Balancing freedom of the press against the human rights of individuals is always a fraught exercise and, as a High Court case showed, that is doubly so in a criminal context when young children commit heinous offences.
The case concerned two women who were aged 13 and 14 when they murdered Angela Wrightson, a vulnerable adult, in Hartlepool. They inflicted over 100 injuries on their victim and took pictures of themselves in her home, posting them on social media. They were still children when they were convicted of murder and sentenced to life imprisonment. Throughout their trial, and in the years since, court orders were in place forbidding their identification by the press or anyone else.
As their 18th birthdays approached, they applied for further orders which would have the effect of granting them lifelong anonymity. The power to make such orders was first exercised in response to the 1993 murder of Jamie Bulger by Jon Venables and Robert Thompson, who were then aged 10. In resisting the application, the Press Association argued that granting the orders would substantially erode the open justice principle.
Ruling on the matter, the Court noted the great public concern generated by the case and the fundamental public interest in the full reporting of criminal trials. There was no convincing evidence that the now-adult women would be exposed to a real and immediate risk of serious physical harm or death were their identities to be revealed. Threats had been made against them on the internet but they were insufficient to establish that they faced credible threats of violence.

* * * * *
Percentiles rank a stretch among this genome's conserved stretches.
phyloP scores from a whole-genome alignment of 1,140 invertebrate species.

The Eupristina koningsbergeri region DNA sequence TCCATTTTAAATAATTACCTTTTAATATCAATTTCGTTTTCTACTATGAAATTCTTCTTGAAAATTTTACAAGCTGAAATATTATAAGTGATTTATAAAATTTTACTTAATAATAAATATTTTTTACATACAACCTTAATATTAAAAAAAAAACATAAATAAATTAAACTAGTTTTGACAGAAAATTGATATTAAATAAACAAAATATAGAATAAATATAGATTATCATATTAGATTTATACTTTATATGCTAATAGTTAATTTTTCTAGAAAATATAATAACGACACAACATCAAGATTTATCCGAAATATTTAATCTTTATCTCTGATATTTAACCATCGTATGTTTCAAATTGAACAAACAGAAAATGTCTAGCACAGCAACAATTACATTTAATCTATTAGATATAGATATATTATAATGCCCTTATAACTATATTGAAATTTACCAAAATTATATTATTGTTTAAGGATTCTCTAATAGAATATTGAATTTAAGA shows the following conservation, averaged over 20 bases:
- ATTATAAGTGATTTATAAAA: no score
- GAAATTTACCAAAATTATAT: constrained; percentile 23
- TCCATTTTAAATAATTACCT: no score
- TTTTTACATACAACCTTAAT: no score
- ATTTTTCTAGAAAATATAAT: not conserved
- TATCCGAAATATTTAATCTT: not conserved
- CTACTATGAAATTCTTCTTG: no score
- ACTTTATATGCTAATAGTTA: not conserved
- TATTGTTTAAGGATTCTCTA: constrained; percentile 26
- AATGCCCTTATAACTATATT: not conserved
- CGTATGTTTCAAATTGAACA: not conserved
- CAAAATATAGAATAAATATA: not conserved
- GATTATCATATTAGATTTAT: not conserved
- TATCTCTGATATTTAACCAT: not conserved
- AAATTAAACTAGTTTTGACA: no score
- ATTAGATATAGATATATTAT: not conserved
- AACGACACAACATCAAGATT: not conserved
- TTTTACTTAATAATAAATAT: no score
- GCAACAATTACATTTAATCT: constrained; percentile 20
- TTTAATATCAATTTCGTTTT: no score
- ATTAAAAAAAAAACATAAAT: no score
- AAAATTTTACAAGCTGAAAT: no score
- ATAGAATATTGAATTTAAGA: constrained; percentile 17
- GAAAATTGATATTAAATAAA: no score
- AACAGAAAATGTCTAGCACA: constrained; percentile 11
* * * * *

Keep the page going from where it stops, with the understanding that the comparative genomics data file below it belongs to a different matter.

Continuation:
In granting the orders sought, however, the Court noted that one of the women had an extensive history of mental health difficulties. There was compelling evidence that, if identified, she would be at real and immediate risk of self-harm or suicide. There were similar significant risks in relation to the other woman.
The case was exceptional and engaged the right to life, enshrined in Article 2 of the European Convention on Human Rights. The right not to suffer torture or inhuman or degrading treatment or punishment, contained in Article 3 of the Convention, was also in play. The Court concluded that there was no question of such rights being balanced against the media’s right to freedom of expression.